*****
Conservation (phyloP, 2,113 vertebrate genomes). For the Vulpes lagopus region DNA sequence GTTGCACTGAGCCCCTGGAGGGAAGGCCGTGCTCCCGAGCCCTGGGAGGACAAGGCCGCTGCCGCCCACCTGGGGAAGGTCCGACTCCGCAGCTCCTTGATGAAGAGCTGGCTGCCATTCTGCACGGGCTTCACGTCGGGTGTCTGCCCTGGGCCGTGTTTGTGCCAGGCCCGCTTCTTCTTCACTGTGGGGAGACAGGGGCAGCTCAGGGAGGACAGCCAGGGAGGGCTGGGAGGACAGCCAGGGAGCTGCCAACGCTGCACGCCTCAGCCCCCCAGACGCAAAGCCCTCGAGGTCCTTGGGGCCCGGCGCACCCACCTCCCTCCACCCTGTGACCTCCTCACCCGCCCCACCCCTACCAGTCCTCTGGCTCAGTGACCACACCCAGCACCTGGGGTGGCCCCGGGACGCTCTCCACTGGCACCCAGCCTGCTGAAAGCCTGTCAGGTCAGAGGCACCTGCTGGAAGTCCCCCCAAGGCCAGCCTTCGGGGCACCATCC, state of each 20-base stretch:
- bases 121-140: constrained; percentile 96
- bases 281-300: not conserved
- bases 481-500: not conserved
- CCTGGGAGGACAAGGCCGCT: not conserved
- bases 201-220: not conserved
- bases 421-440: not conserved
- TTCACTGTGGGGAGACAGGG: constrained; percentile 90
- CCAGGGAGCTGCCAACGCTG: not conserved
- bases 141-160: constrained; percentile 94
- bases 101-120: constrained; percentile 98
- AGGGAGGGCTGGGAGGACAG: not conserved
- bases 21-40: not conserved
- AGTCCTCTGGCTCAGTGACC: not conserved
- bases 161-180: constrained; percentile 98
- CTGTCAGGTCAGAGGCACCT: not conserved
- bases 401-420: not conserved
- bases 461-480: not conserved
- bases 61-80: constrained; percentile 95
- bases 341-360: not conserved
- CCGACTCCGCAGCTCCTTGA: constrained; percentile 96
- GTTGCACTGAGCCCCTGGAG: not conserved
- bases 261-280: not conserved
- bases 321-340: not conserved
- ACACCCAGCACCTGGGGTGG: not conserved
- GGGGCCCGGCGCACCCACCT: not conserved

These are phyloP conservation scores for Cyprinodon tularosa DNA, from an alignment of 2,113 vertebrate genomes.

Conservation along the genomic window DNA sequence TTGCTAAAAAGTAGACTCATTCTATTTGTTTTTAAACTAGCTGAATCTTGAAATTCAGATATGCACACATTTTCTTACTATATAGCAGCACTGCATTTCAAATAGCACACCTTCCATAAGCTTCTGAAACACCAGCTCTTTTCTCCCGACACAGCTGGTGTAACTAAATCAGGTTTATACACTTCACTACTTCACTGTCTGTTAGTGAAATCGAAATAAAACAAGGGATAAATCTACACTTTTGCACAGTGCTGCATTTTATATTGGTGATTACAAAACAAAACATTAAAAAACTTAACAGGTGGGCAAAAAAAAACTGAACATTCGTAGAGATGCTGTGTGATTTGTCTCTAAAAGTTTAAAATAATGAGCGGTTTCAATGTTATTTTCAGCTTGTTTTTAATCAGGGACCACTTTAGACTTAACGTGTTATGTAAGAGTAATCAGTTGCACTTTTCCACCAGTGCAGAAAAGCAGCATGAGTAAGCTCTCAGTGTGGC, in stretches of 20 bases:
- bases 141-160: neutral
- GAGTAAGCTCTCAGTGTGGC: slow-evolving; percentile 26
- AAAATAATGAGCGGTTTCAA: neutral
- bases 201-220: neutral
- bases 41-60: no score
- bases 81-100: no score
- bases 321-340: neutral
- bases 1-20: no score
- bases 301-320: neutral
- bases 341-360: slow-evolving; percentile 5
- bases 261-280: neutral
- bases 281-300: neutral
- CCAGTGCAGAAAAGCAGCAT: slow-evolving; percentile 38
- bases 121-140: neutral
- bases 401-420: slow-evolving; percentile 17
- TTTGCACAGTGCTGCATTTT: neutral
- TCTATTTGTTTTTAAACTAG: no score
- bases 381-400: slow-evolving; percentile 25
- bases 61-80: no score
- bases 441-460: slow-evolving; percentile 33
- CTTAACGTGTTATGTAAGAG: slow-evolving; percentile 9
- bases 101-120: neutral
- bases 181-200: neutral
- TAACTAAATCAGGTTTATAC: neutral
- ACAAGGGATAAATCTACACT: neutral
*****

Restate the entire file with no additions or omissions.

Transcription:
Conservation (phyloP, 2,113 vertebrate genomes). For the Vulpes lagopus region DNA sequence GTTGCACTGAGCCCCTGGAGGGAAGGCCGTGCTCCCGAGCCCTGGGAGGACAAGGCCGCTGCCGCCCACCTGGGGAAGGTCCGACTCCGCAGCTCCTTGATGAAGAGCTGGCTGCCATTCTGCACGGGCTTCACGTCGGGTGTCTGCCCTGGGCCGTGTTTGTGCCAGGCCCGCTTCTTCTTCACTGTGGGGAGACAGGGGCAGCTCAGGGAGGACAGCCAGGGAGGGCTGGGAGGACAGCCAGGGAGCTGCCAACGCTGCACGCCTCAGCCCCCCAGACGCAAAGCCCTCGAGGTCCTTGGGGCCCGGCGCACCCACCTCCCTCCACCCTGTGACCTCCTCACCCGCCCCACCCCTACCAGTCCTCTGGCTCAGTGACCACACCCAGCACCTGGGGTGGCCCCGGGACGCTCTCCACTGGCACCCAGCCTGCTGAAAGCCTGTCAGGTCAGAGGCACCTGCTGGAAGTCCCCCCAAGGCCAGCCTTCGGGGCACCATCC, state of each 20-base stretch:
- bases 121-140: constrained; percentile 96
- bases 281-300: not conserved
- bases 481-500: not conserved
- CCTGGGAGGACAAGGCCGCT: not conserved
- bases 201-220: not conserved
- bases 421-440: not conserved
- TTCACTGTGGGGAGACAGGG: constrained; percentile 90
- CCAGGGAGCTGCCAACGCTG: not conserved
- bases 141-160: constrained; percentile 94
- bases 101-120: constrained; percentile 98
- AGGGAGGGCTGGGAGGACAG: not conserved
- bases 21-40: not conserved
- AGTCCTCTGGCTCAGTGACC: not conserved
- bases 161-180: constrained; percentile 98
- CTGTCAGGTCAGAGGCACCT: not conserved
- bases 401-420: not conserved
- bases 461-480: not conserved
- bases 61-80: constrained; percentile 95
- bases 341-360: not conserved
- CCGACTCCGCAGCTCCTTGA: constrained; percentile 96
- GTTGCACTGAGCCCCTGGAG: not conserved
- bases 261-280: not conserved
- bases 321-340: not conserved
- ACACCCAGCACCTGGGGTGG: not conserved
- GGGGCCCGGCGCACCCACCT: not conserved

These are phyloP conservation scores for Cyprinodon tularosa DNA, from an alignment of 2,113 vertebrate genomes.

Conservation along the genomic window DNA sequence TTGCTAAAAAGTAGACTCATTCTATTTGTTTTTAAACTAGCTGAATCTTGAAATTCAGATATGCACACATTTTCTTACTATATAGCAGCACTGCATTTCAAATAGCACACCTTCCATAAGCTTCTGAAACACCAGCTCTTTTCTCCCGACACAGCTGGTGTAACTAAATCAGGTTTATACACTTCACTACTTCACTGTCTGTTAGTGAAATCGAAATAAAACAAGGGATAAATCTACACTTTTGCACAGTGCTGCATTTTATATTGGTGATTACAAAACAAAACATTAAAAAACTTAACAGGTGGGCAAAAAAAAACTGAACATTCGTAGAGATGCTGTGTGATTTGTCTCTAAAAGTTTAAAATAATGAGCGGTTTCAATGTTATTTTCAGCTTGTTTTTAATCAGGGACCACTTTAGACTTAACGTGTTATGTAAGAGTAATCAGTTGCACTTTTCCACCAGTGCAGAAAAGCAGCATGAGTAAGCTCTCAGTGTGGC, in stretches of 20 bases:
- bases 141-160: neutral
- GAGTAAGCTCTCAGTGTGGC: slow-evolving; percentile 26
- AAAATAATGAGCGGTTTCAA: neutral
- bases 201-220: neutral
- bases 41-60: no score
- bases 81-100: no score
- bases 321-340: neutral
- bases 1-20: no score
- bases 301-320: neutral
- bases 341-360: slow-evolving; percentile 5
- bases 261-280: neutral
- bases 281-300: neutral
- CCAGTGCAGAAAAGCAGCAT: slow-evolving; percentile 38
- bases 121-140: neutral
- bases 401-420: slow-evolving; percentile 17
- TTTGCACAGTGCTGCATTTT: neutral
- TCTATTTGTTTTTAAACTAG: no score
- bases 381-400: slow-evolving; percentile 25
- bases 61-80: no score
- bases 441-460: slow-evolving; percentile 33
- CTTAACGTGTTATGTAAGAG: slow-evolving; percentile 9
- bases 101-120: neutral
- bases 181-200: neutral
- TAACTAAATCAGGTTTATAC: neutral
- ACAAGGGATAAATCTACACT: neutral